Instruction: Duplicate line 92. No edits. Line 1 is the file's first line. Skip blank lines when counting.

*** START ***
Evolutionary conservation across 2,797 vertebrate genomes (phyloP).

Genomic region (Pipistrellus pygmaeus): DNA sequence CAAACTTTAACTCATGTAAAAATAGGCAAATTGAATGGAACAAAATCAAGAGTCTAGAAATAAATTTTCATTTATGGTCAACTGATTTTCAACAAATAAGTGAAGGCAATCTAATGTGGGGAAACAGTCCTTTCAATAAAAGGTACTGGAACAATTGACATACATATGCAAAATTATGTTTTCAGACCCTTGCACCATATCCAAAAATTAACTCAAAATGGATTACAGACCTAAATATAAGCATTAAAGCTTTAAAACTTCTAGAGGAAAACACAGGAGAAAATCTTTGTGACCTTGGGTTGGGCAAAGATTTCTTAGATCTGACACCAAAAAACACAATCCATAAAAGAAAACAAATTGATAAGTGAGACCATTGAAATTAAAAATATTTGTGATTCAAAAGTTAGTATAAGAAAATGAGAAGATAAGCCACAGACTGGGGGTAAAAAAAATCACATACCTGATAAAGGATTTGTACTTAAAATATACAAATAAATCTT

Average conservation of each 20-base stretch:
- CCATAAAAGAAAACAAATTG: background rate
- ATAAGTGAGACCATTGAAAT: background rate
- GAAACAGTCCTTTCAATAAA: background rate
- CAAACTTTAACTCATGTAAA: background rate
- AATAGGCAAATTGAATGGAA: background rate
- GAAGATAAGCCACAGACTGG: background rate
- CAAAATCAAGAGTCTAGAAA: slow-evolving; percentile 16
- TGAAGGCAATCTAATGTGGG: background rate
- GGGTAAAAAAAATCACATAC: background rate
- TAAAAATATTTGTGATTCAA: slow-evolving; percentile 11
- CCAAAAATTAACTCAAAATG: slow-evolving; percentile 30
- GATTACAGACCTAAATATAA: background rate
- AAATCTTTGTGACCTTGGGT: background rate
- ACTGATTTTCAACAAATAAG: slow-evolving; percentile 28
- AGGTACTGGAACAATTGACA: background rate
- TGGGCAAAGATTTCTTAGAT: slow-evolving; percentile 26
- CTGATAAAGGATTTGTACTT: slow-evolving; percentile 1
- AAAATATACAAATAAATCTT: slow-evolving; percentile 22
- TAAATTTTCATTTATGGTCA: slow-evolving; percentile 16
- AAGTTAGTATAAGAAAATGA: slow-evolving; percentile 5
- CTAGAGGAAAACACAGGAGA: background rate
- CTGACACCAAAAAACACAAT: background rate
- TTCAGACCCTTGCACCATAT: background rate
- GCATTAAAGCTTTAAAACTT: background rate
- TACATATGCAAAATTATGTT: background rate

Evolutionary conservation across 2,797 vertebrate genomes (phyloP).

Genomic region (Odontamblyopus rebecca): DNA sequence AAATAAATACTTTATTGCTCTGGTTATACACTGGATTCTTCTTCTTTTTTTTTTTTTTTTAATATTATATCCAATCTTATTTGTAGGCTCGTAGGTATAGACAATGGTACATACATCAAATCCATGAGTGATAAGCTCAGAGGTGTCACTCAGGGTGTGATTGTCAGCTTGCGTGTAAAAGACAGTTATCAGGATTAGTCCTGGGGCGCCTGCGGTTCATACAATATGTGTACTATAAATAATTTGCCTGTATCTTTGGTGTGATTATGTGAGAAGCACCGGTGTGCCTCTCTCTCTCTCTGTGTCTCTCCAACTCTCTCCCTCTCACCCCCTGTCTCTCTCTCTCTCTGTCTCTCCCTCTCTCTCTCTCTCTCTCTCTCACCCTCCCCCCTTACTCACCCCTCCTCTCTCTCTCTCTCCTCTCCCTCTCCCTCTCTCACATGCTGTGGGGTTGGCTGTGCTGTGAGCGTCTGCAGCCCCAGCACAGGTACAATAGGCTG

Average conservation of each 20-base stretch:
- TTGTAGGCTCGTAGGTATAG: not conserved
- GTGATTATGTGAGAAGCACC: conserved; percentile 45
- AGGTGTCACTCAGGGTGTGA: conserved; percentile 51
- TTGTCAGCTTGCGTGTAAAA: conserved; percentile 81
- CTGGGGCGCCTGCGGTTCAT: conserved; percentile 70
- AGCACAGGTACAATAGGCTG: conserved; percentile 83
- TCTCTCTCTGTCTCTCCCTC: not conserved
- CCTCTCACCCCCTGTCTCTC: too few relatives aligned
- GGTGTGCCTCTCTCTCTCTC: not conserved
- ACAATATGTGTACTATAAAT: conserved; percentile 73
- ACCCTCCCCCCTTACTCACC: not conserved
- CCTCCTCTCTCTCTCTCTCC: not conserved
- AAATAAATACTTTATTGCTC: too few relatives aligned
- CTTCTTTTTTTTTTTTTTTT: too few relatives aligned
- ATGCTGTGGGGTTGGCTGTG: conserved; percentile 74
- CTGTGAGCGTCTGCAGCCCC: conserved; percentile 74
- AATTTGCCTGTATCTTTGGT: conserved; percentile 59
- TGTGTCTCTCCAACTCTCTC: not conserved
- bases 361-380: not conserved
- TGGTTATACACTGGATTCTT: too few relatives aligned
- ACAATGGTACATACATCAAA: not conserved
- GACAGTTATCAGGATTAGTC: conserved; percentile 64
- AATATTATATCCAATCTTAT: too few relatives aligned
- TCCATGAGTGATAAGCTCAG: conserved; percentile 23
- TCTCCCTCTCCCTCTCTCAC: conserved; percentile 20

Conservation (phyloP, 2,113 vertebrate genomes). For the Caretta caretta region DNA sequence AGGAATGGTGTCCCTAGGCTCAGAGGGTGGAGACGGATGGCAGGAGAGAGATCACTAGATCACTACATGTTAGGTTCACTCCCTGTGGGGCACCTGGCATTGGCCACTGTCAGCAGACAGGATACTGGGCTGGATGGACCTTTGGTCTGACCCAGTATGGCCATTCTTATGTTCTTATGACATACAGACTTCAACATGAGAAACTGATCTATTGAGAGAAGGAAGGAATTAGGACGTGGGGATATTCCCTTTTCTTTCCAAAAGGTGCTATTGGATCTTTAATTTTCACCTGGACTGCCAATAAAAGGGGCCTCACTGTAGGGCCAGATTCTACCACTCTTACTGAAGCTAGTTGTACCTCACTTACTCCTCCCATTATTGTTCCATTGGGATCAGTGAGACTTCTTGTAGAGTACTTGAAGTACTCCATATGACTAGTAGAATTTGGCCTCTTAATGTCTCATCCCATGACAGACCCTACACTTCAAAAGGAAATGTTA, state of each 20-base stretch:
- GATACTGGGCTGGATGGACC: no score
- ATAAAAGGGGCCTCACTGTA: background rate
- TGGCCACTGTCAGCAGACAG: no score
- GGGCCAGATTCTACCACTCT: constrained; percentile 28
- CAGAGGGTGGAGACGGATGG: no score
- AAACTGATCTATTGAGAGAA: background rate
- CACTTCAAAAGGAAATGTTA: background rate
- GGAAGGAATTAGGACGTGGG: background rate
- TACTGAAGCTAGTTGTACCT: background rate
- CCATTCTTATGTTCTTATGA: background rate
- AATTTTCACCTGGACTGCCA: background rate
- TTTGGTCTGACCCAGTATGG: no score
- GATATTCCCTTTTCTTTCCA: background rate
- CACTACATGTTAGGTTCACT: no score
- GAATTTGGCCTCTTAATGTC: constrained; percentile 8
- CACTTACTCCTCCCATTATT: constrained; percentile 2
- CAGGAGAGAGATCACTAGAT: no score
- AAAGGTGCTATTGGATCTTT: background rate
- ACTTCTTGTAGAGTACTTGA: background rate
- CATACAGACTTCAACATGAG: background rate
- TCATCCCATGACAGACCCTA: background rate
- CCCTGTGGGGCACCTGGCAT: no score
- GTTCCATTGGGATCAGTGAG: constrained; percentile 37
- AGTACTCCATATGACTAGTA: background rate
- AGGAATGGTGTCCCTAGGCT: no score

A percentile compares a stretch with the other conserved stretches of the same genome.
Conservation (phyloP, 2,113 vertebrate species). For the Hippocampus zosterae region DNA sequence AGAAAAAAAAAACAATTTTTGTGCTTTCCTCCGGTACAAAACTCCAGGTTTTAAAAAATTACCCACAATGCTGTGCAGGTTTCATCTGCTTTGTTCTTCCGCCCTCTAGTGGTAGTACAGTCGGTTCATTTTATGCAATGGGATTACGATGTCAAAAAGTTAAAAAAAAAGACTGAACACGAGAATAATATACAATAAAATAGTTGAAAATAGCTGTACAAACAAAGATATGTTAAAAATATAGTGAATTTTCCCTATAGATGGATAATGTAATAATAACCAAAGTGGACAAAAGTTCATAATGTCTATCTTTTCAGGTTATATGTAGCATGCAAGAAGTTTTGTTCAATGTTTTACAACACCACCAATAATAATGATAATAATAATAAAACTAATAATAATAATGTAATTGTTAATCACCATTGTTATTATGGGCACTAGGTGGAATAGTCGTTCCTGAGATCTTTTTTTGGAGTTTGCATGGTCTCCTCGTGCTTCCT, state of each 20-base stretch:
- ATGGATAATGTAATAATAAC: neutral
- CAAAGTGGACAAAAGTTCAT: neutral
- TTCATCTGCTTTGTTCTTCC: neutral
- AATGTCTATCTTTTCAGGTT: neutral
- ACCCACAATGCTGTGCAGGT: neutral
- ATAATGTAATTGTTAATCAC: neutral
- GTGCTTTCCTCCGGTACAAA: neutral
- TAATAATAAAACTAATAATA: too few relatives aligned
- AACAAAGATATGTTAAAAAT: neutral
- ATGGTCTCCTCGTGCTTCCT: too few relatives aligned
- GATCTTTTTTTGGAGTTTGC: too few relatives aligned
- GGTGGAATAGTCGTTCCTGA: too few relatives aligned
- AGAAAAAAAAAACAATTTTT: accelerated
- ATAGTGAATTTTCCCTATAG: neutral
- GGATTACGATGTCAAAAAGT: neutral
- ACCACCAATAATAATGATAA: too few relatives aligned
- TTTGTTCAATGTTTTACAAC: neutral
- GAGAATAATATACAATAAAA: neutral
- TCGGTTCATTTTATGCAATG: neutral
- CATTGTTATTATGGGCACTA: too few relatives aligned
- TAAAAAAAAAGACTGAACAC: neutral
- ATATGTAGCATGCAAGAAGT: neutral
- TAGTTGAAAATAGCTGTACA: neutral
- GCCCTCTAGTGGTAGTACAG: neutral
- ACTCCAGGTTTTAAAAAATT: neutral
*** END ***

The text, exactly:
- TAATAATAAAACTAATAATA: too few relatives aligned